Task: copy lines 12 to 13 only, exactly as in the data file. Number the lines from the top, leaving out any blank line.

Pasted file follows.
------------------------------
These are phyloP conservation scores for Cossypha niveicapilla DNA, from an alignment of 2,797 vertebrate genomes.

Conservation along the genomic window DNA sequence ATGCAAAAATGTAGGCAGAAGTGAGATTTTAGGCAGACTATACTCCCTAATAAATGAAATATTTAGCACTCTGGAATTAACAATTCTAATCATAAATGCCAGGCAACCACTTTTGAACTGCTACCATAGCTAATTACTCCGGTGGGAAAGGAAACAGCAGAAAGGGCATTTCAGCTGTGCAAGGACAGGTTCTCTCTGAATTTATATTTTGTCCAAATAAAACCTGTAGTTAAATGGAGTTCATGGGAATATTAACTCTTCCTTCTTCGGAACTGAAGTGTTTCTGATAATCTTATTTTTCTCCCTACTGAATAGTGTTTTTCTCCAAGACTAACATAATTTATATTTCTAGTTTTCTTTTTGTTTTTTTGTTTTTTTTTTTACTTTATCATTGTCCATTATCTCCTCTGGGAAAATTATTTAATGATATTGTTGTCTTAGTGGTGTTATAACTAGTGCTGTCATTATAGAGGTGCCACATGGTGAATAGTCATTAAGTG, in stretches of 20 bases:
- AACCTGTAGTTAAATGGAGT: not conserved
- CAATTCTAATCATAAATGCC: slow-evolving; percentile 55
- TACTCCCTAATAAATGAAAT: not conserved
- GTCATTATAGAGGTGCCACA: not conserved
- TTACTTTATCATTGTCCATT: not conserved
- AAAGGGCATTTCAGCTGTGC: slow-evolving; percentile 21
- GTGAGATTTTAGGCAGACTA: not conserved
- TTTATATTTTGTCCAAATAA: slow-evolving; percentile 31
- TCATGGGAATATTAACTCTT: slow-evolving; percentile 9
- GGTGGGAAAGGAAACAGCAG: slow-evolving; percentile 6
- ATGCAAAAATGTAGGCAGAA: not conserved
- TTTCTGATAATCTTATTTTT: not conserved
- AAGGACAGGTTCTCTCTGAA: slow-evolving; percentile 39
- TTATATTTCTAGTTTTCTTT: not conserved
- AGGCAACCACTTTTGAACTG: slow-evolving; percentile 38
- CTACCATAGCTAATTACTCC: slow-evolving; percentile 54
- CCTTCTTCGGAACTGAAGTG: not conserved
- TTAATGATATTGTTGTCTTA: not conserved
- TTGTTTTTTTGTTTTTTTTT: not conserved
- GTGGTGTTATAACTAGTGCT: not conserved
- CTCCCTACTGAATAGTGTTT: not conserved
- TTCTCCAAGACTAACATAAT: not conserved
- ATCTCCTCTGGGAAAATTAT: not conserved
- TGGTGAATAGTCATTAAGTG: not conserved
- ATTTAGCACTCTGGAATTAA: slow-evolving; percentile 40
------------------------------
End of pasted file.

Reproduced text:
- GGTGGGAAAGGAAACAGCAG: slow-evolving; percentile 6
- ATGCAAAAATGTAGGCAGAA: not conserved